Battambang and Banon bamboo railway

A crowing cockerel wakes me up today. At breakfast I try the rice gruel again. I enjoyed it in Bangkok, however here in Cambodia it doesn’t quite taste the same. I put it aside and have a croissant instead. We are leaving Battambang and making our way to Siem Reap this afternoon. It is checking out time once more.

A quick tour of the city takes us to the river. A board by the river says that the city has been voted the cleanest for the last 3 years. There is rubbish everywhere. A street sweeper is busy sweeping up the fallen leaves and debris. Once she is done I’m sure the place will look tidy for a little while. The roads are lined with rows of French colonial style shops selling electronics and other goods. The only place doing big business is the coffee shop selling breakfast to the early morning workers. A posher place nearby is practically empty. Buthy tells us that the French ruled Cambodia for about ninety years till they gained independence in 1953. The shops built since also adhere to the same architecture to blend in with the older buildings.

It is only eight in the morning and yet the heat is getting intense. We get back in the air conditioned comfort of our coach. It takes us through the market place where the roads are filled with vendors selling fresh fruits, vegetables, fish and everything required for the daily meals. Most of the houses do not have a refrigerator and the women make two daily trips to the market to buy fresh produce.

Timber shacks on stilts, most covered with corrugated tin sheets, some of them covered with clay tiles line either side of the road. Hammocks can be seen anywhere there are two poles together or trees in close proximity. Even shop owners can be seen relaxing in their hammocks as they wait for their customers. The space under the houses bordered by the stilts are used as storage space, shelter for bikes, dining, bedroom or sitting areas. Even the bricks and mortar houses take on a similar style. The extent of area which is kept clean around each of the houses vary. Overgrown grass and plants cover the rest of the neglected space. The green colour it imparts is broken in places by flowery shrubs in containers and what can be described as small excuses for gardens in some corners.

Bulls and cows can be seen grazing in small groups. They all sport a dirty white shade and look emaciated despite the abundance of grass. Cattle here are used for work on the rice fields and not for producing milk. In Cambodia milk is an imported commodity.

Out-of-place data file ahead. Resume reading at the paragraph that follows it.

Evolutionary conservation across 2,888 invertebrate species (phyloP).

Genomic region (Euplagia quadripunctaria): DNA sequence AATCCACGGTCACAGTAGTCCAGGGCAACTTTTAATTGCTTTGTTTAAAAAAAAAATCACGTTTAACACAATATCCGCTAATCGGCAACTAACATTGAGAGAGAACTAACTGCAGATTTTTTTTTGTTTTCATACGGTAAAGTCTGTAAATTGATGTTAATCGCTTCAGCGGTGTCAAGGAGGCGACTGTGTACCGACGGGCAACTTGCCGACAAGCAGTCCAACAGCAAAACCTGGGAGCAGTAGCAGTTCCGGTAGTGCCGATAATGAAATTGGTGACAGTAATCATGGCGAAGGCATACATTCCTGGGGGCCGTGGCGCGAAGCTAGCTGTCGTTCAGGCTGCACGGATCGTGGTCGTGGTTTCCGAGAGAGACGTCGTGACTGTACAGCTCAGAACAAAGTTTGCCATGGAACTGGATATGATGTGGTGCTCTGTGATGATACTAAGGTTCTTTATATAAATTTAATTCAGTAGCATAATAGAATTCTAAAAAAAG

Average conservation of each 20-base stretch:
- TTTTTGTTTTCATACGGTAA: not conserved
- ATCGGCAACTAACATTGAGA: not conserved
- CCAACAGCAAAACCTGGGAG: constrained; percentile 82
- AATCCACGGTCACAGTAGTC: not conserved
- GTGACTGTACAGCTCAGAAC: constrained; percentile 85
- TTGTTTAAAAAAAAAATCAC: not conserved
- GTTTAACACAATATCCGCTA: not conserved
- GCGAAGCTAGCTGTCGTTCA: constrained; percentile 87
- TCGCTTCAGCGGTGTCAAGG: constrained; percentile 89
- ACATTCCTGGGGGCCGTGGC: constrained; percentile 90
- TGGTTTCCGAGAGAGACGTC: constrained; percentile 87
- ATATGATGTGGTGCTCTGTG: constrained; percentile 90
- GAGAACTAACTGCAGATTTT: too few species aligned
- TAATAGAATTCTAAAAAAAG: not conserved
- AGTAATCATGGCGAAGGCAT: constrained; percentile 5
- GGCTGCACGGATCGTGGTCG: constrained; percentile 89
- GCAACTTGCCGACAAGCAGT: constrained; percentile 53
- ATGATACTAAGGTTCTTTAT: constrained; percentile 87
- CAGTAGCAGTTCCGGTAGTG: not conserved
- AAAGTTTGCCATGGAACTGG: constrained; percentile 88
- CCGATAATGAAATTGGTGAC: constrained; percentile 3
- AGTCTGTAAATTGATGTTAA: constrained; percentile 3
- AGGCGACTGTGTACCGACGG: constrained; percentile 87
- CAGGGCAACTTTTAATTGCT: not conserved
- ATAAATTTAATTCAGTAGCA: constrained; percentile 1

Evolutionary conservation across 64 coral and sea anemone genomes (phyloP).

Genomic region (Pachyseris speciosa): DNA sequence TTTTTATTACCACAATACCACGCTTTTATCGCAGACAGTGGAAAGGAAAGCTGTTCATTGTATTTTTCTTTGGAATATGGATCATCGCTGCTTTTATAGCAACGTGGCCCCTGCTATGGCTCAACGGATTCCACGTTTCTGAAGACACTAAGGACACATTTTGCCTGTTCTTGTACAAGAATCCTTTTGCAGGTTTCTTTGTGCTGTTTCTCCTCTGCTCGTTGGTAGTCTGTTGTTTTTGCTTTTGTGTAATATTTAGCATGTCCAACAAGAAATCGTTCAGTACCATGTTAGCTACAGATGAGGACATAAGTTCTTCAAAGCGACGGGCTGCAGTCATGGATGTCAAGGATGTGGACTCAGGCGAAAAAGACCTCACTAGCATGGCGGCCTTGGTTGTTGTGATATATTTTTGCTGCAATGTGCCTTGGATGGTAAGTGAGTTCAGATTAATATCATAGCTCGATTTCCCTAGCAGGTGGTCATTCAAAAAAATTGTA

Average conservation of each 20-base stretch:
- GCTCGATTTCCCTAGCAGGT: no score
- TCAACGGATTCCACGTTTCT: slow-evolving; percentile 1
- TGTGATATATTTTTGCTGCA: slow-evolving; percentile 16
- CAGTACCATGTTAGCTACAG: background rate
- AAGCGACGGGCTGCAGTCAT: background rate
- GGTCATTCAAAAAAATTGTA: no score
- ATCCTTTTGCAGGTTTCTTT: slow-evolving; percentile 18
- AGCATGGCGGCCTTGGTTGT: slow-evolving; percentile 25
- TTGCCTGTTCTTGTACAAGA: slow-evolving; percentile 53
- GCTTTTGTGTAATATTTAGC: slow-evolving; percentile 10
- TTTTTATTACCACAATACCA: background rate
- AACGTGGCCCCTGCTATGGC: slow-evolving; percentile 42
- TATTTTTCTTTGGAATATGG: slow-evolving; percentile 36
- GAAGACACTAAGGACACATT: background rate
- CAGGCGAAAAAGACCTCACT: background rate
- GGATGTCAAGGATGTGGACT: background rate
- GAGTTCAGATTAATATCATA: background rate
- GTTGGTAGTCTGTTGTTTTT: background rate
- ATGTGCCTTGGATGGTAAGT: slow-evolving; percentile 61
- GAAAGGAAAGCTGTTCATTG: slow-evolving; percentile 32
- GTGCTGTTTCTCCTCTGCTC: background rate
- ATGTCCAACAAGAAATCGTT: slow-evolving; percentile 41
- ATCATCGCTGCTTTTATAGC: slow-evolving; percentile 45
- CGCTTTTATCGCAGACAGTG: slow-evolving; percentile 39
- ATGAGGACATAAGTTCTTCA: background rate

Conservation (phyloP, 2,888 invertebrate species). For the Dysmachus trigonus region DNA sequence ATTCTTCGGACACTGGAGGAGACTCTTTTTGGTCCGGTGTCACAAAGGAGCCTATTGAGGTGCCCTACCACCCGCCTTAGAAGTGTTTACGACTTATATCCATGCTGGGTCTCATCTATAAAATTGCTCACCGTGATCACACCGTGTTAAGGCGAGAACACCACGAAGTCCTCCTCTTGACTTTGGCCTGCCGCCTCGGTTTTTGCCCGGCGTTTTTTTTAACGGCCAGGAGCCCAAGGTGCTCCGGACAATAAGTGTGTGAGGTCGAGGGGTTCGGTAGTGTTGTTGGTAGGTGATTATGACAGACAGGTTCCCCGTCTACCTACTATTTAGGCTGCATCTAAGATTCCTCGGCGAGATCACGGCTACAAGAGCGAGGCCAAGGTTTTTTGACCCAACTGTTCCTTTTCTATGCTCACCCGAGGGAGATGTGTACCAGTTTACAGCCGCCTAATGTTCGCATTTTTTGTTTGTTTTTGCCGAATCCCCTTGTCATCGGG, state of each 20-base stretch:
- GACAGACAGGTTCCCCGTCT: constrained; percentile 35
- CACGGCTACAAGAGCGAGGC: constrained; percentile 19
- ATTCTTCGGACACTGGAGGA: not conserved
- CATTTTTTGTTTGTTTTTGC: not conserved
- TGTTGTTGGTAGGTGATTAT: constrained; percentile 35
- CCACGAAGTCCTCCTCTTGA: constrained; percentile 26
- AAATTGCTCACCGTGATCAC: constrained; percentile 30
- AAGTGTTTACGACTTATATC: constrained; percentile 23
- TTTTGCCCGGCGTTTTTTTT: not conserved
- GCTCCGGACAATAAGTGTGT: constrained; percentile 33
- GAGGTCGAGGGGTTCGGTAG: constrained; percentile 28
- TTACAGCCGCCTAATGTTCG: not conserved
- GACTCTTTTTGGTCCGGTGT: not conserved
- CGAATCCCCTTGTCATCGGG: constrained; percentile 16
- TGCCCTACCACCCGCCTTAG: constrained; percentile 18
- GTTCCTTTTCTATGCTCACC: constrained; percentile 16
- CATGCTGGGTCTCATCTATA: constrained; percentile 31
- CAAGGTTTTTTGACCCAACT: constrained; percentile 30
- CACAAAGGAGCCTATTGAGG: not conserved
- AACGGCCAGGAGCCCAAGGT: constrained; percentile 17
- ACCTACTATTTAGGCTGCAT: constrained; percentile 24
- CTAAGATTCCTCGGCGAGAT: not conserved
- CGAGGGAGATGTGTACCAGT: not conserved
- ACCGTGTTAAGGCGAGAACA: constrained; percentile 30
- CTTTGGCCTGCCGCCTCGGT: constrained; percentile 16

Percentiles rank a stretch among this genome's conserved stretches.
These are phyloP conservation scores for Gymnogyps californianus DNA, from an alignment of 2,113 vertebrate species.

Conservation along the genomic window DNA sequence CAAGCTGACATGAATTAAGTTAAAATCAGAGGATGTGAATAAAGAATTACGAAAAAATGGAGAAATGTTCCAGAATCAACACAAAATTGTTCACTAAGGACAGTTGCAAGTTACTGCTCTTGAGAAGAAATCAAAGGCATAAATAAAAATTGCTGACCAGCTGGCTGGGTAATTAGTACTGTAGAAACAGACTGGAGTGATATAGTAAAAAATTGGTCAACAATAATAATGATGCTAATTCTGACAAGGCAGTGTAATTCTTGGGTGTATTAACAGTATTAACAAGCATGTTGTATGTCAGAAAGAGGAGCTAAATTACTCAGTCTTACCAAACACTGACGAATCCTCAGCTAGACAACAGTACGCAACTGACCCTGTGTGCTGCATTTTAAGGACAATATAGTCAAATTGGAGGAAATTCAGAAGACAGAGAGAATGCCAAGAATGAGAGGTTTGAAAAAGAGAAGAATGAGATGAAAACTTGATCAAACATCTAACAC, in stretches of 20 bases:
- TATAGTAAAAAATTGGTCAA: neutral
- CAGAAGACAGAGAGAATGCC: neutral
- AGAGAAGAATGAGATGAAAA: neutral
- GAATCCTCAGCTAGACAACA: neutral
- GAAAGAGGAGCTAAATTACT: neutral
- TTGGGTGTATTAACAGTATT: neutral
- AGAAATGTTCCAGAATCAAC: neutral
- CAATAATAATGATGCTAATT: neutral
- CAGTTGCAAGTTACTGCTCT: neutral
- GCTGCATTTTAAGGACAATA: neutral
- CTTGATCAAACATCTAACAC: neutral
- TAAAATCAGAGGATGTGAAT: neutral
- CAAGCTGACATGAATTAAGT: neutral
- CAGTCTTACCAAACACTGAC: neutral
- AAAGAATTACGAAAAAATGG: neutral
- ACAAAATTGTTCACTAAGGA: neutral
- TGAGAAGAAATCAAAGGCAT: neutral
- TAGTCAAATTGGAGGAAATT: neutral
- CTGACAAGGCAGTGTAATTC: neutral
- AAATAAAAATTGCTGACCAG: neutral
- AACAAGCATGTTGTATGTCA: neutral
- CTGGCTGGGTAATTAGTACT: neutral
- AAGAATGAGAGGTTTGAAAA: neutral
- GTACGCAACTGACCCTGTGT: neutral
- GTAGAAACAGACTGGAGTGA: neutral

Our first stop is the Banon Bamboo Railway. The carriages were initially used to transport the locals from town to town but is now kept as a tourist attraction. The carriages are a simple design of a bamboo platform on wheels and in the past men stood on either sides and pushed them with poles as in a rowing motion. Locals sat on the floor which was covered with mats. It has been modified for tourists. We have two seater settees to relax on while a man operates an engine and takes us around. The ten minute journey to the stopping point takes us through an area with rocky cliffs and forest on one side and farmed fields on the other. As we pass the banana plantation, tapioca and rice fields the bamboo sticks rattle under my feet. At the stoppage area there is a model of houses used by the indigenous people who live in the jungle. The bamboo huts are built on high stilts for the children and shorter ones for the parents. The hut is surprisingly cool inside. Tigers and elephants roam the jungles of Cambodia and I wonder how much protection these huts provide.

The ride back is much faster and we make our way to the next stop from here, ruins of an ancient temple. The sandstone rocks are slowly falling apart but the outline still remains and we climb up the rocks to reach the inside. A little boy is selling incense sticks to burn in front of a statue. His cat companion is fast asleep. He hands us a few incense sticks but doesn’t ask for money. We ask him for a match stick and he sign languages to say ‘use your lighter’, which we don’t have. There are a few incense sticks which are already burning in the holder. We give him the sticks back and keep one each and slowly get them to burn.

In front of the ruins a new temple has been built and by the side of it a Buddha was erected. The plan was to build a construction around it to house the Buddha but planning permission for that was stopped. So the concrete Buddha sits there looking tall and gracious blessing all those who come to visit him. The base of the Buddha is a big room housing more sitting and standing Buddhas.

Lunch is back at Battambang in Nari’s Kitchen. Another meal in a delightful setting and we have a long drive ahead to Siem Reap. On the way Buthy stops the coach at a place where the locals cook and sell rats from the river. I look away but still get a glimpse of the prepared meat that has been laid out as the coach comes to a stop. . Most of the group go to take photos and some come back licking their fingers. I stop myself from gagging. It is time to catch up on some much needed sleep.

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